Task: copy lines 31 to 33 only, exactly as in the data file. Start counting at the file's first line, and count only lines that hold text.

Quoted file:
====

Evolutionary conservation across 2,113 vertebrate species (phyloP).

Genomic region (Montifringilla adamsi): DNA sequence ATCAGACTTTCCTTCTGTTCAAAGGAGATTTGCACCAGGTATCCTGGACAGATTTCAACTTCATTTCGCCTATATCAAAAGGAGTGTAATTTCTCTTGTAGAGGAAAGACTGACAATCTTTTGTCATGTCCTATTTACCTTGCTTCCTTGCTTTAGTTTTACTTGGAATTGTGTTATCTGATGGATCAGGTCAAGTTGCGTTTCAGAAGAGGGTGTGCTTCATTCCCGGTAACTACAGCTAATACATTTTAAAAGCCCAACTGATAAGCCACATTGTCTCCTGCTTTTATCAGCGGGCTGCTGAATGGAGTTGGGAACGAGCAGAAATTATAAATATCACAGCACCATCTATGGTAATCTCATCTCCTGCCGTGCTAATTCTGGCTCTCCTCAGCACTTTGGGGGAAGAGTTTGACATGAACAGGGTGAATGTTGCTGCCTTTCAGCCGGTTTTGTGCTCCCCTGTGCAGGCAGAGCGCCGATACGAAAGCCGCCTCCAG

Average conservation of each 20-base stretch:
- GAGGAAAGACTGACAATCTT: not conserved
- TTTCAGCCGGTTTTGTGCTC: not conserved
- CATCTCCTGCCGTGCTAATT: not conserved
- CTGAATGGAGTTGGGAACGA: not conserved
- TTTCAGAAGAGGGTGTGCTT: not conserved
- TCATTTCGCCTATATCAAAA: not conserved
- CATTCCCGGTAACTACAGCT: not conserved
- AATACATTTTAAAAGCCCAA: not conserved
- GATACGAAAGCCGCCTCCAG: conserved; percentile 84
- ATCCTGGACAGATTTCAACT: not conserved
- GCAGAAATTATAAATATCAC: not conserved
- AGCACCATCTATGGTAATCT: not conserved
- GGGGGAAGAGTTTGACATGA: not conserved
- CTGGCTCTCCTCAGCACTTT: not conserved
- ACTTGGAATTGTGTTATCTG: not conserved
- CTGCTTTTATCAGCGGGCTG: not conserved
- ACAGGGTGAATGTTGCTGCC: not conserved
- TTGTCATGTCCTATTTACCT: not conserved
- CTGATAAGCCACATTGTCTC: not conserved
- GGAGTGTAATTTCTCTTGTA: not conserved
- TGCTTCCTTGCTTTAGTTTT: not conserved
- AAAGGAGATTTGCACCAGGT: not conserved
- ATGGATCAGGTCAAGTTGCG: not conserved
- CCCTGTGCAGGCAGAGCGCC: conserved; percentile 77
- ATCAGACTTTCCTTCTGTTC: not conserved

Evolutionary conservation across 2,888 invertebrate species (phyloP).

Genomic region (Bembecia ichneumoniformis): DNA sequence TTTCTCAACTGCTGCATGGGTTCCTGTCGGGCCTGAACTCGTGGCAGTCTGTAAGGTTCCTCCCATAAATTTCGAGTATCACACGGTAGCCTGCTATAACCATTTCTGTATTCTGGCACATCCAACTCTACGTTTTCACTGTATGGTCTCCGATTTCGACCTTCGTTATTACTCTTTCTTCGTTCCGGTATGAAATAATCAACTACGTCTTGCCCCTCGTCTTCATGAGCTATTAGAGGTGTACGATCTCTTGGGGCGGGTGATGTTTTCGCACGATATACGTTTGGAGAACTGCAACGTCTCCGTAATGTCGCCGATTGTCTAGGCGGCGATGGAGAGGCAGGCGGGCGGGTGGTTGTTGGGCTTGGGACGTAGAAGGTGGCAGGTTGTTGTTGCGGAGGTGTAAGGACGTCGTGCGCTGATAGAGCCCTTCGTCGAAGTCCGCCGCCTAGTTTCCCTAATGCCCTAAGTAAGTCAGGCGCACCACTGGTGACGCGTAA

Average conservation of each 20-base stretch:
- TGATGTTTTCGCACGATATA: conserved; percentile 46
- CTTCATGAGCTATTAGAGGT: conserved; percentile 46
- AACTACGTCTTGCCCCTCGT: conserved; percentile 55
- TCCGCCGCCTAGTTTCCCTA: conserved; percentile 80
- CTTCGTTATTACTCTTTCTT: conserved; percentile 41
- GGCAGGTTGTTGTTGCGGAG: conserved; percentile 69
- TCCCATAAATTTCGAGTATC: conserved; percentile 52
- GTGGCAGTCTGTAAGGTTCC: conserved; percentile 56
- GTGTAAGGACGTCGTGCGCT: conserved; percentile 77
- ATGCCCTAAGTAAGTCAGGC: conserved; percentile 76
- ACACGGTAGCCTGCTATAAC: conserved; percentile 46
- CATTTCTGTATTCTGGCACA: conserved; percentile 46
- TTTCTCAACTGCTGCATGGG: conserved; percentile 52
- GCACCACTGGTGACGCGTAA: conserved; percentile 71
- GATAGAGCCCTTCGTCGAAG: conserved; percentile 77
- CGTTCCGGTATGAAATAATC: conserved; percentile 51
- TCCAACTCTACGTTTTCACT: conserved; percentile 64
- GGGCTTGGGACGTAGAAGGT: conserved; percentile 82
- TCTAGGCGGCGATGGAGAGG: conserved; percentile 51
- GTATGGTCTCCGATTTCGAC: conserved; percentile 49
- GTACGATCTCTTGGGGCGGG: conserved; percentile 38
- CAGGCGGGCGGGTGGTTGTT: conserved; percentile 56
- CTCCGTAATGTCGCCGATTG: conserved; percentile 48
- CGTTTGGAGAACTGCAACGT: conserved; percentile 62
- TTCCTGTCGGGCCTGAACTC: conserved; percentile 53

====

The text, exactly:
Average conservation of each 20-base stretch:
- TGATGTTTTCGCACGATATA: conserved; percentile 46
- CTTCATGAGCTATTAGAGGT: conserved; percentile 46